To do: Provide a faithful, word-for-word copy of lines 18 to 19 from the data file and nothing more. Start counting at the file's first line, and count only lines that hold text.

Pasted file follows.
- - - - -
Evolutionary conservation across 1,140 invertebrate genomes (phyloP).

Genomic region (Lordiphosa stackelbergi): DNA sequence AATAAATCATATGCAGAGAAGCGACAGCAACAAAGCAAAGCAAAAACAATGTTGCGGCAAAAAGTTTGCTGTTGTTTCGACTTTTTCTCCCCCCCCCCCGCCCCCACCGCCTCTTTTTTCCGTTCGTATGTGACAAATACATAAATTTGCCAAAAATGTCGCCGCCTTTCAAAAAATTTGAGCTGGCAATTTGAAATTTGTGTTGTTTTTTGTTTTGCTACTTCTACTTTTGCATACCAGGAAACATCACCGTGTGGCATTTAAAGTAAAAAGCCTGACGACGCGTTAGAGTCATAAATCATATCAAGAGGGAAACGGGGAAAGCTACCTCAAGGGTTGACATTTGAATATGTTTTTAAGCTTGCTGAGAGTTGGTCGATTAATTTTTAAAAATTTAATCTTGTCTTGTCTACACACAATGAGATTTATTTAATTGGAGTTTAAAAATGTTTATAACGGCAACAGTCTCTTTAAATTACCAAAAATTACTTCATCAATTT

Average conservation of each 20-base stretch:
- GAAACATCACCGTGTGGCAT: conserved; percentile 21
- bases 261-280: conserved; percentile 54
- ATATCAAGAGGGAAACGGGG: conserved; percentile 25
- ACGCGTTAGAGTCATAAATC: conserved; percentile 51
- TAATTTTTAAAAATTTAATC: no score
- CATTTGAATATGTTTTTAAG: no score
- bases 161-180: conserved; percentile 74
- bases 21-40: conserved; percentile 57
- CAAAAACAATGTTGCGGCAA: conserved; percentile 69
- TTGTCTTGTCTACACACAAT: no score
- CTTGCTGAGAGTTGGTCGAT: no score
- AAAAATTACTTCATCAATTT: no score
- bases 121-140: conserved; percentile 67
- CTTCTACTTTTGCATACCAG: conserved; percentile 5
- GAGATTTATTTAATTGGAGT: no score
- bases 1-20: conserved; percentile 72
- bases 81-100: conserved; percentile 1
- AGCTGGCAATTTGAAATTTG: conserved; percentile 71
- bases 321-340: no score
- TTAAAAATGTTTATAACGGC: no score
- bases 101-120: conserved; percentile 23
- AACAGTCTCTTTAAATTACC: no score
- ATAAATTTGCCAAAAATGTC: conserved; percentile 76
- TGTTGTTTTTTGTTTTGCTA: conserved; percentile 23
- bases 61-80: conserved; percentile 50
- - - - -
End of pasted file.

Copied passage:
- GAGATTTATTTAATTGGAGT: no score
- bases 1-20: conserved; percentile 72